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Cellebrite, a digital forensic company known for assisting law enforcement in unlocking iPhones, is expanding its reach to other platforms, with the purchase of rival firm BlackBag adding PC and Mac forensic services to its portfolio.
Announced on Tuesday, Cellebrite has agreed to acquire BlackBag Technologies. The purchase, said to be valued at around $33 million, will give the Israeli company a wider array of products and services it will be able to offer to clients.
Owned by Japan's Sun Corp, Cellebrite's purchase of BlackBag is largely funded via an investment from IGP Capital in June, Reuters reports, valued at $110 million. The acquisition is unlikely to be the only one made by Cellebrite, as the available funds offers the opportunity for the firm to fill out its services and holdings further.
Cellebrite is best known for its mobile forensics tools, which can unlock smartphones and tablets like the iPhone, along with some cloud services. In June, the company claimed it had the capability to break into any iOS device, including those running iOS 12.3, with the ability to determine passcodes and perform unlocks for Apple devices, followed by a full file system extraction.
Its clients largely consist of law enforcement agencies and other government organizations. Cellebrite is thought to have been the firm that provided the FBI with assistance in the San Bernardino investigation in 2016, with it allegedly receiving $900,000 for helping crack the shooter's iPhone.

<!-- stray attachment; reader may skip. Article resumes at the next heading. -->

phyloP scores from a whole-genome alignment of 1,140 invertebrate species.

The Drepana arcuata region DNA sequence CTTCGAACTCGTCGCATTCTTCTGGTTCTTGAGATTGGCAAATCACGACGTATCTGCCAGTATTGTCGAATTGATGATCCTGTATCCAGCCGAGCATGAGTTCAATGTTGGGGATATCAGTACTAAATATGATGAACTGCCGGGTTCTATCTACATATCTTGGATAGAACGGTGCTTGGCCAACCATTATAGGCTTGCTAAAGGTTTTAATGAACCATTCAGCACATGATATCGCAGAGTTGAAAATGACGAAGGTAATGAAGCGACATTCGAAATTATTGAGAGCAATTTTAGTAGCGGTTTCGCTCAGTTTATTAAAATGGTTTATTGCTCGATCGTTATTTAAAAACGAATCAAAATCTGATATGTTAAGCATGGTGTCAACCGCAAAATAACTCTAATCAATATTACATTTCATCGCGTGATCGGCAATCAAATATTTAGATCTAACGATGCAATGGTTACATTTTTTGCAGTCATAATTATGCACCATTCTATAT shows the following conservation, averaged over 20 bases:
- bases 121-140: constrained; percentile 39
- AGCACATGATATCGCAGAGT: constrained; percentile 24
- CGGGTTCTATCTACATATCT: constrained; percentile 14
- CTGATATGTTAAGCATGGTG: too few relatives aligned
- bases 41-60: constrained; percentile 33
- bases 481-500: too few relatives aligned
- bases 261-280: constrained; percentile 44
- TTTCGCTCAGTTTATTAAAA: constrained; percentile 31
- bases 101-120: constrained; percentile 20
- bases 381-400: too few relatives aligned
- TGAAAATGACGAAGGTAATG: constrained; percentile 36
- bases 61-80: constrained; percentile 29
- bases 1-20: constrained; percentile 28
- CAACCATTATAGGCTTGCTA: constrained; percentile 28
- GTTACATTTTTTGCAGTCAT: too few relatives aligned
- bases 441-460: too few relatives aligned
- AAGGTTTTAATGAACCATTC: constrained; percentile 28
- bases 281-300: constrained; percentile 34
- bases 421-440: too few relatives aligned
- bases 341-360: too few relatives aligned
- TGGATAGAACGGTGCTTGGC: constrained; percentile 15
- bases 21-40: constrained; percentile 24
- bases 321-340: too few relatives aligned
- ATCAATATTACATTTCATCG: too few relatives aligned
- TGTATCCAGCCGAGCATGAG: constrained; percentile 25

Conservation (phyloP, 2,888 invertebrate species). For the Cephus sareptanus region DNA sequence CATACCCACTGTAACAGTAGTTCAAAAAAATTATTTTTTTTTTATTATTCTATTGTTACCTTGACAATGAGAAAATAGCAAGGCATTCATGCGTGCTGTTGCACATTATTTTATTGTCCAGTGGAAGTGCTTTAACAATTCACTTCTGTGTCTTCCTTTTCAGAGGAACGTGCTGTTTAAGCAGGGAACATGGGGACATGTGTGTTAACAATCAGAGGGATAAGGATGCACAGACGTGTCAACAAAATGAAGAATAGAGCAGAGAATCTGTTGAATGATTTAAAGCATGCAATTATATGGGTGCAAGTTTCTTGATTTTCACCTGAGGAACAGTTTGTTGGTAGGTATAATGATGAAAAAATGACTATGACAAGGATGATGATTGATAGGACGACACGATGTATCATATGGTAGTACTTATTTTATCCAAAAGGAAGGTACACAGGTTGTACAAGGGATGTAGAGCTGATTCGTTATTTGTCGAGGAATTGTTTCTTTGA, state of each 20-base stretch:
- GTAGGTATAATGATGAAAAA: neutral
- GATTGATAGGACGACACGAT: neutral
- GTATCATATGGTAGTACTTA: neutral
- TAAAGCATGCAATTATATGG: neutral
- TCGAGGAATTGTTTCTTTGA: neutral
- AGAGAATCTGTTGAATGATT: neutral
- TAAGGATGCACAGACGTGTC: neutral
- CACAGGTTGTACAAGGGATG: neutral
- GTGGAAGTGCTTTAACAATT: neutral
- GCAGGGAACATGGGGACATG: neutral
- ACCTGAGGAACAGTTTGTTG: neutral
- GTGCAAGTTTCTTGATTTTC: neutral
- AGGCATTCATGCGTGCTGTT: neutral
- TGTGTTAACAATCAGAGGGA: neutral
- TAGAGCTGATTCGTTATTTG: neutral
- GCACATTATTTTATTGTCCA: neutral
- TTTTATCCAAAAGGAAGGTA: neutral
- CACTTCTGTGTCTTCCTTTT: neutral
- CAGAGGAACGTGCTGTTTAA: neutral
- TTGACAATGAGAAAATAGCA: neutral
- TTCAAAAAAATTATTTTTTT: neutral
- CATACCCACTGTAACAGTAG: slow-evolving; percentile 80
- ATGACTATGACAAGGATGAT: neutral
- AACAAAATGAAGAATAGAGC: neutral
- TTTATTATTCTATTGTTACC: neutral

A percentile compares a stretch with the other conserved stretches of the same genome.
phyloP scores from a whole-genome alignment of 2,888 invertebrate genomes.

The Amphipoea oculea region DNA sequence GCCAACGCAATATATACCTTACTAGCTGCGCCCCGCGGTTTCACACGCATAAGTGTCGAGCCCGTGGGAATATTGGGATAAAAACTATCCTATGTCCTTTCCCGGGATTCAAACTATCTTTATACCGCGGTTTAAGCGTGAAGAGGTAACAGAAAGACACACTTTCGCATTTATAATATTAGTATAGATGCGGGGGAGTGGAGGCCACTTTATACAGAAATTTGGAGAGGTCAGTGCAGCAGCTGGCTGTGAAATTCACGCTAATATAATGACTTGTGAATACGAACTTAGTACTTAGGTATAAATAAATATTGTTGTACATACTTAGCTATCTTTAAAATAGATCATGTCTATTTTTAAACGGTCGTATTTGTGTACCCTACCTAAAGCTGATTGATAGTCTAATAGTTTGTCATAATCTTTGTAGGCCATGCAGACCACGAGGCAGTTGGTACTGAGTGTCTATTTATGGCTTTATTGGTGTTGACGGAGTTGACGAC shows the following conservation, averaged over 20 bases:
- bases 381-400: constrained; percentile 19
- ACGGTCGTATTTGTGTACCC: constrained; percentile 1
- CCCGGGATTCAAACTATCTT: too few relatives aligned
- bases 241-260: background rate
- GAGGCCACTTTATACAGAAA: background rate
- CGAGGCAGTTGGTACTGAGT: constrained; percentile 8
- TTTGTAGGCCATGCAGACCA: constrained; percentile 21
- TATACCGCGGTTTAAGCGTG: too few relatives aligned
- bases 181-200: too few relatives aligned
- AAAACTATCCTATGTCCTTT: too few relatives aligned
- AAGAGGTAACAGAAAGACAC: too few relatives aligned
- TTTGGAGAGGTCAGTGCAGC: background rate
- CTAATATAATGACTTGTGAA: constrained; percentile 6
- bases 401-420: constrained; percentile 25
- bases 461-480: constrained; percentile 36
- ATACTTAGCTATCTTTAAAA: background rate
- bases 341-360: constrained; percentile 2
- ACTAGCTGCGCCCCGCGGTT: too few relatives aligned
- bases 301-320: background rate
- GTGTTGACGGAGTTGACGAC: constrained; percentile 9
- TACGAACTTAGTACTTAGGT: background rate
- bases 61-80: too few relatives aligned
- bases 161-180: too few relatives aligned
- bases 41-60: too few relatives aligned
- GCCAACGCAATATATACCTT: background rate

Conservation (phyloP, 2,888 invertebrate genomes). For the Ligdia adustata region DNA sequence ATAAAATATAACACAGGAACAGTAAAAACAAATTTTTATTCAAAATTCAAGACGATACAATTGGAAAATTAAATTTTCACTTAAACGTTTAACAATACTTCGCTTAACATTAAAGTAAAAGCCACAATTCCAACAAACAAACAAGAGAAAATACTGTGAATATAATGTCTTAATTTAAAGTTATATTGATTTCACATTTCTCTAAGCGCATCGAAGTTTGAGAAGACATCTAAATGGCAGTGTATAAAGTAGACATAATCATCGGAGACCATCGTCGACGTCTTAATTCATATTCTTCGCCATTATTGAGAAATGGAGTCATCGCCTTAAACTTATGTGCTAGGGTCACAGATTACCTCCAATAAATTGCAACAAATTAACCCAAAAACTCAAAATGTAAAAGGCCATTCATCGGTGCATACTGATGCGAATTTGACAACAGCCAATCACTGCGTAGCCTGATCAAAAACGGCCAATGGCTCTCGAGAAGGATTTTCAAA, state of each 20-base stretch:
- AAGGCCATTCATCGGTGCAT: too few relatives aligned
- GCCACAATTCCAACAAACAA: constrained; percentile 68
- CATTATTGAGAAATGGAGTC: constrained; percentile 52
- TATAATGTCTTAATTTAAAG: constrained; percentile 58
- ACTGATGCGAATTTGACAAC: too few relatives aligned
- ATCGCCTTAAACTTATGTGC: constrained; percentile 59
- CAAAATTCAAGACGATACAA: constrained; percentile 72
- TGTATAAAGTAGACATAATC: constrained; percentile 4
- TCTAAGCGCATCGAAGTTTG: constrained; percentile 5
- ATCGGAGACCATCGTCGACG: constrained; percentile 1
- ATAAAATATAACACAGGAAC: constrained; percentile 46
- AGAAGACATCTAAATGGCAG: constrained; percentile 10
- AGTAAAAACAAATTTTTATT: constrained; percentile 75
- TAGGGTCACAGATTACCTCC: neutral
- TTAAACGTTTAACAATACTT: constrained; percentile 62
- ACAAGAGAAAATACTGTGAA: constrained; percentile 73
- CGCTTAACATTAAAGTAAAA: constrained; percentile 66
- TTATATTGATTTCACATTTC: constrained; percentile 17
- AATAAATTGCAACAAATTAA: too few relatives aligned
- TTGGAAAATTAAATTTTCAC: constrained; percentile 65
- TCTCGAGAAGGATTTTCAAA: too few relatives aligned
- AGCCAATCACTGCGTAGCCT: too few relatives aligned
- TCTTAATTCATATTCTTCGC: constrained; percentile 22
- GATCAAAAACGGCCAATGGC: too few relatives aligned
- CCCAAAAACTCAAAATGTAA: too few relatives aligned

While Cellebrite is focused on mobile devices and cloud, BlackBag instead centers its work on computer forensics, including tools for quickly searching through volumes of data stored on servers. The purchase of BlackBag increases the capabilities of Cellebrite, making it capable of operating on more platforms.
Part of BlackBag's work includes accessing Macs and MacBooks, with its MacQuisition tool claimed to perform live data acquisition, targeted data acquisition, and forensic imaging of macOS devices. The tool is said to be the first and only one capable of creating images of Macs equipped with Apple's T2 chip, which handles encryption and other security-related tasks.
Cellebrite says the purchase helps it create a "one-stop-shop" offering to its clients "capable of meeting all of their digital investigation needs."
"This acquisition will allow Cellebrite to accelerate the delivery of new Digital Intelligence solutions and services that will empower our customers and allow them to maximize the efficiency and accuracy of their digital investigations," said Cellebrite Co-CEO Yossi Carmil. "The acquisition is a major milestone in our journey to help our customers build safer communities and we welcome the BlackBag team to Cellebrite."